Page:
Behind the scenes #3

Bija in her office 

Artefacts and old photographs lining the walls on the upper level of the BFC.

When you enter the BFC (short for Berg Field Center) your eyes need a few seconds to adjust to the windowless, dimly lit container building. But if you are an outdoor lover like me, once your eyes have adjusted to the light, your heart will start racing and your eyes will light up like that of a kid in a candy store because the BFC contains all the outdoor gear and  deep field equipment that you can ever imagine. Long lows of folded Scott-tents line the walls like waiting soldiers, sledges, sleeping-bags, and pads are stacked and lined up in one area, pee-bottle washing stations are waiting patiently to be used, and thermoses, tent stakes, binoculars, and survival kits are neatly sorted in shelves dreaming of being used by one of the many scientists that the BFC supports. The walls of the upper level are lined with artefacts, old photographs from early explorers, and pictures of recent, fun times here in Antarctica. The vibe in the BFC is friendly, supportive, and a lot of fun. And responsible for all of this is badass woman Bija! Bija is the Field Support Supervisor and our implementer, without her our deep field search for meteorites would not be possible.

             As a true badass woman, Bija has done many awesome things in her live. She was born in Boston MA, grew up in the NY – NJ area. She has hiked the Appalachian Trail where she first met people who had worked down here in Antarctica, she served in the Peace Corps, worked for “Doctors Without Borders”, and now she is supporting science programs like ANSMET in her 14th season here in Antarctica. And like all awesome hero stories, Bija’s story began as a dishwasher here in the galley in Antarctica from which she made her way up to the BFC a year later where she spent the next 14(!) months working. 14 months in McMurdo is not to be taken lightly! But she mastered her time skillfully, and within the next years she went through different positions such as Field Camp Supervisor, and today works full time as the Field Support Supervisor and is boss of the BFC. She says the best part of her job (and I totally agree with her) are all the different people and personalities she gets to work with whom she would -under normal circumstances- not get to meet and closely interact with, from plumbers and steel-workers to carpenters, pilots, cooks, and scientists. The community here in McMurdo is very tightly knit with everyone being equal to one another. Creativity, generosity, and helpfulness are just a few things that are held very high here, making this one of the best places to work in the world.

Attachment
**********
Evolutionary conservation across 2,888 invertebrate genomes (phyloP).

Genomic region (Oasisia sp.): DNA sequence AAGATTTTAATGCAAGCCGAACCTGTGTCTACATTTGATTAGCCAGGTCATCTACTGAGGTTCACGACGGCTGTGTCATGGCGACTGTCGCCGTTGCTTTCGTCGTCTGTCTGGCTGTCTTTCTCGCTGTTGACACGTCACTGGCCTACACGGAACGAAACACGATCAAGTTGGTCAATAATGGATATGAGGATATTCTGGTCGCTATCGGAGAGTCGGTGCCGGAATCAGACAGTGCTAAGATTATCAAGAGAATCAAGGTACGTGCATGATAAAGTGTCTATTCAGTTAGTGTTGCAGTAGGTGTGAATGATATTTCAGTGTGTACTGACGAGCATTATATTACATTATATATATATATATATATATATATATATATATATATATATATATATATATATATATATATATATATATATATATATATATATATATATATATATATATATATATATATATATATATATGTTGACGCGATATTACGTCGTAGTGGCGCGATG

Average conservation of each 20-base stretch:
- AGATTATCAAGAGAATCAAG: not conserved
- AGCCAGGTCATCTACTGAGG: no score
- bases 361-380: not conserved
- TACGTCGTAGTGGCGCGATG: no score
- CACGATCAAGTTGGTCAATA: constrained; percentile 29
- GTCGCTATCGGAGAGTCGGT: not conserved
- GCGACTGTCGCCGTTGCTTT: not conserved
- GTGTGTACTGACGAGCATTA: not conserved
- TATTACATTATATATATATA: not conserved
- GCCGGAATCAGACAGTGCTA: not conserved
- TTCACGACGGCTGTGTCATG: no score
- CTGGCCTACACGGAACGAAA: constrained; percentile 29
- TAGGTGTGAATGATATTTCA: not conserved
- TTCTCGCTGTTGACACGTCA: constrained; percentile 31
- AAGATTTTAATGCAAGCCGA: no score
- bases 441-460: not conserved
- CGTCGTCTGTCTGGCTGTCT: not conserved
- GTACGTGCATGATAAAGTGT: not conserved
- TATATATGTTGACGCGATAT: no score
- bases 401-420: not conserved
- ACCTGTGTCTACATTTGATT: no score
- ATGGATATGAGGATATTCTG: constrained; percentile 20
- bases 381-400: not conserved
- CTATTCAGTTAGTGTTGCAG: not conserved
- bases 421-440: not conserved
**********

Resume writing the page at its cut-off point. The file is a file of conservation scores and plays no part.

Bija has been a true supporter for us, her job covers all our field plans, our risk management (tag-teamed with SAR -Search And Rescue), and running the BFC so that all our basic needs and logistics in the deep field are covered from having well-functioning and safe equipment, real butter (not that crappy 50% less fat butter) which totally saved my butt, to delivering mail in the field, to getting our needed re-supply mission to exchange broken parts and getting much needed fuel. But Bija’s job in supporting ANSMET really starts 10 month before we actually get here, basically when the old season ends Bija starts to prepare for the new season. Ordering supplies, repairing old equipment, handling the logistics, flights, and supply missions, and much more, everything starts a long time before we actually get into the field. 

            And once we leave the continent, Bija will still be here. Her season will end a bit later than ours, she will be on the last flight out this year at the end of February and then she wants to go rock climbing, eating good food with lots of freshies, and spending time with her nieces and nephew. And we wish her all the best, lots of good hand- and foot holds for her climb, and a wonderful time with her family. Thank you, Bija, for your awesome support!

Juliane, McMurdo Station Antarctica, Feb. 1st at 11:45am


Editor’s note:  In a decade and a half,  I’ve never seen Bija without that smile. Lights up the room, even in sunny Antarctica!